Training with injuries.
Yes, it does happen, eventually, to most of us that train hard. We will all endure some degree of pain and varying degrees of injury at times during our training. The most common are contact related minor injuries such as bruises, sprains, muscle strains, and the occassional broken finger or toe.
As we train, we accept these injuries as part of the learning and growth process of the physical side of our martial arts journey; often we adapt and continue to train with our injuries. This is both acceptable and encouraged to a point, because it strengthens our spirit, and allows us to build the instinct to be flexible and adapt.
Where do we draw the line? Where does common sense over-rule tbe stubborn desire to continue training when we should stop or limit certain facets of training to let our body heal?
The answer lies within us. If we listen to our body, we will know the difference between discomfort and real pain. When we listen to our body, we should also take the next step, and have a physician examine us..and listen to the doctor’s advice.
More severe injuries such as back and neck injuries, concussions, fractures, torn muscles, joints injuries of the knees and elbows all require immediate attention. We must swallow our pride and admit that..yes it’s true.. we are mortal humans, and none of us are invincible.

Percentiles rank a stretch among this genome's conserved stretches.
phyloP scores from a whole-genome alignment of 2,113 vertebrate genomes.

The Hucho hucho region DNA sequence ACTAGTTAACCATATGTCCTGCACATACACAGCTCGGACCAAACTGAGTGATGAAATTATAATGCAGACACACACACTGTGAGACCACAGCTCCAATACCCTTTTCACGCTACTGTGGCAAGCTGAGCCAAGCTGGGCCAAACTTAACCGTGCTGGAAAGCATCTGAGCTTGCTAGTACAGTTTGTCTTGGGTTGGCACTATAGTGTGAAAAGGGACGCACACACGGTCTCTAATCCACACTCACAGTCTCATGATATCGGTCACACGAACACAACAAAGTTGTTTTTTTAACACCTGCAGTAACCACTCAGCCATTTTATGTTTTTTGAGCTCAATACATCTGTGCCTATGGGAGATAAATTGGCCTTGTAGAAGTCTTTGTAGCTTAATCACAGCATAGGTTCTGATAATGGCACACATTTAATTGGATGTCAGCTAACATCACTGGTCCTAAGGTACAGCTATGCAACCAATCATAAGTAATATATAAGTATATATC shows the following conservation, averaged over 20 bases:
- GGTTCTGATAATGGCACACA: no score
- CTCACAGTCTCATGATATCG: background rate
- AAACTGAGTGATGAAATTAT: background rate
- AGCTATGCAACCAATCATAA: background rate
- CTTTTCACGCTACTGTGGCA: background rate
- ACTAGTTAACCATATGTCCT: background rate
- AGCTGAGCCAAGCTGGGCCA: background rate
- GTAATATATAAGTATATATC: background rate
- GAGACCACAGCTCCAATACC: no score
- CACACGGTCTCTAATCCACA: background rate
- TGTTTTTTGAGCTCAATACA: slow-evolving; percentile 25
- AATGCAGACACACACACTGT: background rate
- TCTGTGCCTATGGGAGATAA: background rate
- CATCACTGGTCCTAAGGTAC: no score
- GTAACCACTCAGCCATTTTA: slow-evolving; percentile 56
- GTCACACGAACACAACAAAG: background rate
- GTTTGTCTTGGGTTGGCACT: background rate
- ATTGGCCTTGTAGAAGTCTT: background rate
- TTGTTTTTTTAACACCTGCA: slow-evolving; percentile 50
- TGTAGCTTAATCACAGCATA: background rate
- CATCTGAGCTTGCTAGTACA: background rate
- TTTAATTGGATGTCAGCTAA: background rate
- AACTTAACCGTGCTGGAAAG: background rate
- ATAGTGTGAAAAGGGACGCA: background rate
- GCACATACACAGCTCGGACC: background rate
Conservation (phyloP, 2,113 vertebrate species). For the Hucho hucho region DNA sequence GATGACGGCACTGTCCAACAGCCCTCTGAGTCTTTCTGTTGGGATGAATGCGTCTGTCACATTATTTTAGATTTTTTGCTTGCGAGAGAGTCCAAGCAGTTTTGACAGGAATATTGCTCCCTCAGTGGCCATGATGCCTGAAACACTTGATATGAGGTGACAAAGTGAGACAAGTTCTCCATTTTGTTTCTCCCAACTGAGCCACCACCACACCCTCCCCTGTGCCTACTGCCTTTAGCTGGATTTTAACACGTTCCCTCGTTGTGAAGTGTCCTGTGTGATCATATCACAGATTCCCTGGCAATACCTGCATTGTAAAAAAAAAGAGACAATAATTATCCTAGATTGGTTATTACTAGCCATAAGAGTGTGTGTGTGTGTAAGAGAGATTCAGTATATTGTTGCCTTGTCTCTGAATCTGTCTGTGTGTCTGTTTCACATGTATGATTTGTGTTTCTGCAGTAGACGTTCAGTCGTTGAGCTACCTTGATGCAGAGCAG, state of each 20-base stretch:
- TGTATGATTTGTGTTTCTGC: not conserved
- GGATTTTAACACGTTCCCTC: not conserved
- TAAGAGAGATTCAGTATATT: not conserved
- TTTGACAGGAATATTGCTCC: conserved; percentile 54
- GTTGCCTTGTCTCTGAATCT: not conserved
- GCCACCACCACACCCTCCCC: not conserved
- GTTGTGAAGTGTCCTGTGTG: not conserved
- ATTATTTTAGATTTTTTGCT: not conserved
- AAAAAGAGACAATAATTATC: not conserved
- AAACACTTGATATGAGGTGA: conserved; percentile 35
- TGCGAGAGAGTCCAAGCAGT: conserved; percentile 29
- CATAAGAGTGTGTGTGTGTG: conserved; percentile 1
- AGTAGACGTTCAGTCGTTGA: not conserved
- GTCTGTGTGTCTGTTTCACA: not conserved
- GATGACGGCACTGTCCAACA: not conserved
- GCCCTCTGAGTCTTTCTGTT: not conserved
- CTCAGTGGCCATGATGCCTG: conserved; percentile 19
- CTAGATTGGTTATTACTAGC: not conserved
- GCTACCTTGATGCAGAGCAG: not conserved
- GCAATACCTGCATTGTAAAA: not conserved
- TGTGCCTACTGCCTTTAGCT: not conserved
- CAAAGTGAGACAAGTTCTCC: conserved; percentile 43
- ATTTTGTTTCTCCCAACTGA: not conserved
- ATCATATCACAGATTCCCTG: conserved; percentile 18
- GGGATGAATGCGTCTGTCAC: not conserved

A wonderful part of training in traditional karate is that many practicioners enjoy training well into old age; it is very common to see teachers in Okinawa still training in their 70’s and 80’s. We can enjoy the health benefits of training, but we have to listen to our body when it tells us to slow down and recover.
Posted on January 10, 2012, in Upcoming Events and tagged columbus dojo, injuries, karate, Training. Bookmark the permalink. 1 Comment.
Hi Parker Sensei,
This is very good advice ;). For me personally, it is inspiring and I can certainly relate to it. I am almost certain in my mind that there are an untold number of older teacjers that have sustained significant, practice-altering injuries; and it amazes me that they have gotten around those injuries and continued to train up into old age. This will be a method that I will most likely have to take; I road not really desired but nonetheless the road I must go down to continue training effectively.